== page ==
The week you were born there was a heat wave in London. I watched the sun shine from my hospital bed but I didn’t feel it on my face until I left five days later. Without you. I had entered the hospital with a babe in my belly in the early hours of a Monday morning, the 5th of May. It was my third attempt and this time they let me stay. I had wrapped myself in a sweater to keep warm from the chill in the air. The sun was not shining.
You took a long time to enter our world. You wanted out but we weren’t listening to what you needed. Finally when they cut me your body burst forth and you arrived silently. I waited for a cry that never came. You were pale, gray and maybe even a little blue. I can’t really say because you never made it to my arms. Someone lifted you to the resuscitation table in the room at the foot of the bed. Maybe it was one of the midwives. You were immediately surrounded by people I had not seen before. Doctors were shoving tubes up your nose and down your throat. Someone said meconium. My heart sank.
I tried to see past your daddy so that I could see what they were doing to you. I think he was trying to keep me from seeing. I wanted you to cry. You wouldn’t cry until nearly two weeks later, and then it seemed like you didn’t know how to stop. You came into this world having lost some of your breath on the way out. This meant 16 days in the hospital and a life completely changed. But you came into this world. You came into our world. And you were perfect.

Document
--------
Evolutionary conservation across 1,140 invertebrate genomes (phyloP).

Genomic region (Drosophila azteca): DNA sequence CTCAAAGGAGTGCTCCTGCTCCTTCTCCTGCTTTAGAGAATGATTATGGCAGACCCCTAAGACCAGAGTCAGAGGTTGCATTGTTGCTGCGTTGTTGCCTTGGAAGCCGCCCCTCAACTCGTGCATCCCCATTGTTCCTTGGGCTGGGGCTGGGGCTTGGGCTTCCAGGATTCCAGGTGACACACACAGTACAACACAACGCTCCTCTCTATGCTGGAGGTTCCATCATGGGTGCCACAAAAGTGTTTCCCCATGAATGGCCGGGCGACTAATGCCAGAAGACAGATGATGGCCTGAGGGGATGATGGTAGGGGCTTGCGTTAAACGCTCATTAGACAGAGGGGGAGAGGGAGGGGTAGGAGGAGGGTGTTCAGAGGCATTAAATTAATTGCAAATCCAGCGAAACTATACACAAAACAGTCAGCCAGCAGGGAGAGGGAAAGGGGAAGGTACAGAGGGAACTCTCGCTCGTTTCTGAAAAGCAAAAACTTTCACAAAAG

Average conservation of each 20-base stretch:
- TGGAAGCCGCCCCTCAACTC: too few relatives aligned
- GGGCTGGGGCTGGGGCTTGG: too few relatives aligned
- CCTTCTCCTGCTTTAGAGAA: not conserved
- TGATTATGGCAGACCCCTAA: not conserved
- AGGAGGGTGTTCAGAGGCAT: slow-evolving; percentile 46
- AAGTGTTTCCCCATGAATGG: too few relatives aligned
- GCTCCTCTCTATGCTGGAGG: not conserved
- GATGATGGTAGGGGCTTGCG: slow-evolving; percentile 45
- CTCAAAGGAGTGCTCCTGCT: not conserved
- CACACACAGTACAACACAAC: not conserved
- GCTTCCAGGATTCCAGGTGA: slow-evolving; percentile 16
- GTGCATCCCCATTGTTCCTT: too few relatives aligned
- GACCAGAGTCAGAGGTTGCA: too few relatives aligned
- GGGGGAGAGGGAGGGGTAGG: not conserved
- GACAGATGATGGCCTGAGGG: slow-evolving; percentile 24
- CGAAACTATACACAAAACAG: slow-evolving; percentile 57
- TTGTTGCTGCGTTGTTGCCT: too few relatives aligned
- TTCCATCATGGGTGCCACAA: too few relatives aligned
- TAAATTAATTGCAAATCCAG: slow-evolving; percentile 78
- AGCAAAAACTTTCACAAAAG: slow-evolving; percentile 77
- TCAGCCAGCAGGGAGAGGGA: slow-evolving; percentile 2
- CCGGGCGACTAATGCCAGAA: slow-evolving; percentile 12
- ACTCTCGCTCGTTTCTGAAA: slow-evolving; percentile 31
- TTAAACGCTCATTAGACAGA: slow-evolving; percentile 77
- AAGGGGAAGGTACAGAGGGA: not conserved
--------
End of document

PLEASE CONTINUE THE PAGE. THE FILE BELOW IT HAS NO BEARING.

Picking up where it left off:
You were the most beautiful thing I had ever seen. Your lips were so full. Your skin so soft. Your eyes so dark. Fingers and toes so tiny. Everything about you was perfect. I wanted to scoop you up into my arms and hold you to my chest. I wanted you to suckle from my breast. I wanted you with me. You had been with me for nine months and now you were sleeping in a plastic box in a room far away from me to make sure you were breathing and that your body would be still. It took three days before I could hold you close to me. And I cried. I cried because I had waited so long for this moment. And I was so afraid I would break you. You with all of these wires. Needles poking into you hands and your feet, keeping the wires in place. Monitoring your heart. Your breath. Your being.
I listened to the doctors tell me about you. I wanted to tell them about you. I learned everything I could. I tried to understand. I wanted to know more. You were mine. I wanted to take you home. I held you to my chest. I rocked you in my arms. You slept in my lap. Over my shoulder. On my chest. As soon as I arrived to see you, you were in my arms until I left, unless your daddy or grandma was nearby. Then we took turns. I held you until you slept and when you woke. The nurses warned me that you wouldn’t be able to sleep without me from my holding you so much. I shut my ears.